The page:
by Ashley Bean Thornton
A few weeks ago Jimmy Dorrell graciously invited me to give a short, 5-minute, talk as a part of the annual Walk for the Homeless in downtown Waco. What looked to me like a few hundred people came out that beautiful Sunday morning to learn and to show their compassion and support for our homeless neighbors. My part was tiny – to give a little information about the “big picture” regarding poverty in Waco. I didn’t write down my talk word for word, but the following is basically the message I tried to get across. I hope to use this blog in the next few weeks to explore the ideas presented below in more detail…won’t you join the conversation?
Waco is a community with tremendous assets: our location on I-35 half way between Dallas and Austin, the river, Cameron Park, numerous higher education opportunities…the list of good things about Waco goes on and on. We are already a really good place to live, and we have the potential to be one of the best places to live in Texas if not the country.
If we are going to capitalize on that potential, however, we must build a wider base of financial stability among our residents. More of us need to be making enough money to support ourselves and our families and to have a little extra to make investments in our community. Financial stability among our individual residents and families is what leads to building up our tax base and our overall spending, which in turn builds up the livability of our community, and will put us on an upward spiral toward becoming an ever better place to live for every person of every level of income.
With that end in mind, the message today is … yes, we have a long way to go, but it looks like we are making progress. The new American Community Survey results regarding poverty in 2012 were released by the U.S. Census Bureau in mid-September. I don’t want to make too big of a deal about these figures because they are based on only a one-year sample of survey respondents instead of the 5-year samples Act Locally Waco usually uses when reporting poverty rates, but bearing that caveat in mind, I see some reason to feel encouraged.
Waco’s poverty rate for 2012 was estimated at 27%. Yes, this is still much higher than the Texas rate of 18% and the U.S.A. rate of 16%. On the positive side, however, this same survey in 2011 estimated our rate of poverty at 32%. In comparison, a rate of 27% is headed in the right direction. Another positive indicator is that the gap between Waco and Texas may be narrowing. In 2011 Waco’s poverty was estimated at 32% while the estimate for the state was around 18%, putting our poverty rate at 14 percentage points higher than the state. In 2012 the gap was only 9 or 10 percentage points depending on how you round it. (Our gap with the U.S. was 17 or 18 points in 2011 and is estimated at 11 or 12 for 2012.)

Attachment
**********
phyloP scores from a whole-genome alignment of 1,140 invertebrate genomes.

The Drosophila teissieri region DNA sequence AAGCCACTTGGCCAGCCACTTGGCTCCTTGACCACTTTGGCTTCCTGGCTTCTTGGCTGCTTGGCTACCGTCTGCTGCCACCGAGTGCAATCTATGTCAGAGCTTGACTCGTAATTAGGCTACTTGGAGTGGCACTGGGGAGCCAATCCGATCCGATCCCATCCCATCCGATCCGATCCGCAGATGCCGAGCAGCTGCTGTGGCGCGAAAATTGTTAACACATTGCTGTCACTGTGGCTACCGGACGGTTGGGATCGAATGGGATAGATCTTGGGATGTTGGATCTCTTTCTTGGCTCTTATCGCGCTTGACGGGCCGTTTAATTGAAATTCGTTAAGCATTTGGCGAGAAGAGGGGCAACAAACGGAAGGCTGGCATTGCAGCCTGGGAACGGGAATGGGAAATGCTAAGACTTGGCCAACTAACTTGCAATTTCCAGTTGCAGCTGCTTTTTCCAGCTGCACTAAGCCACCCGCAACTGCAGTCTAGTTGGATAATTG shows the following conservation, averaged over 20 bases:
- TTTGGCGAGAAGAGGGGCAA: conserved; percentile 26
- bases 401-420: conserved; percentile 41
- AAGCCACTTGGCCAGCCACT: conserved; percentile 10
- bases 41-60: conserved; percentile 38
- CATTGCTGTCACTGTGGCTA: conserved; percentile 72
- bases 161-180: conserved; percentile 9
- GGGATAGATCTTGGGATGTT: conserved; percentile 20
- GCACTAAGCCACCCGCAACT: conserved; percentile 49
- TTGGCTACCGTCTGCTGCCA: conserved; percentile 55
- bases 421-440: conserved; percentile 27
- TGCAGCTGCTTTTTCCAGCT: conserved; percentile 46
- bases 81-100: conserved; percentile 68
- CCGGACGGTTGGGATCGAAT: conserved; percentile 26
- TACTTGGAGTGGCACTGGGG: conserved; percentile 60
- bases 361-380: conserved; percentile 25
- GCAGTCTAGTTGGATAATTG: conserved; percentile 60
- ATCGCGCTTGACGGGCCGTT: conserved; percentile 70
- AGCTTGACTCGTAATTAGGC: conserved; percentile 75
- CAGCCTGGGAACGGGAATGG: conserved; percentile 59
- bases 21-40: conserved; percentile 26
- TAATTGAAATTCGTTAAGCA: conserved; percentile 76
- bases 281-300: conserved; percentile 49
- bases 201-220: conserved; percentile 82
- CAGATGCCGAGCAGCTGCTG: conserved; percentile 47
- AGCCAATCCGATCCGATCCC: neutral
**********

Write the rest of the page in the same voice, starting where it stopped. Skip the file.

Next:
If this improvement becomes a trend in the course of the next few years, that will be great news for Waco: what do we need to do to keep the wheel turning the right way?
The following are three broad goals that may help to frame that conversation:
Make Waco a city of opportunity! – Attract, entice, lure, nurture, incubate, develop…whatever the right verb is…businesses and other enterprises that generate good paying jobs.
Make sure the pathways to opportunity are clear and well-marked, particularly for those of us who are living in low-income situations right now. – This has to do with education in the broadest sense from birth through adulthood. It also includes the often overlooked component of educating schools, employers and other institutions about how best to work with residents who are coming to them from low-income or extremely low-income situations.
Provide effective support to help more of us keep our footing on the path. – The path from poverty to financial stability can be a treacherous, discouraging obstacle course for some. Well aligned, supportive, health services, social services and ministries help people to stay on the path making progress.
These are admittedly broad goals, but perhaps they can help give a little shape to our work together. In the next few weeks I hope to use this blog to explore various elements of each of them and to think a little bit about how each of us might play a part in accomplishing them. What ideas do you have? I’d love to hear from you and even publish some of your ideas in this blog.
Meanwhile, this is an exciting time in Waco. If you haven’t found your niche yet as far as how to get involved, this is a great time to do it. Check out the rest of the Act Locally Waco website – you’ll find lots of ideas about how you can be a part of making Waco a great place to live for every person of every level of income.
by Alexis Christensen, Community Organizer, Waco Community Development Corporation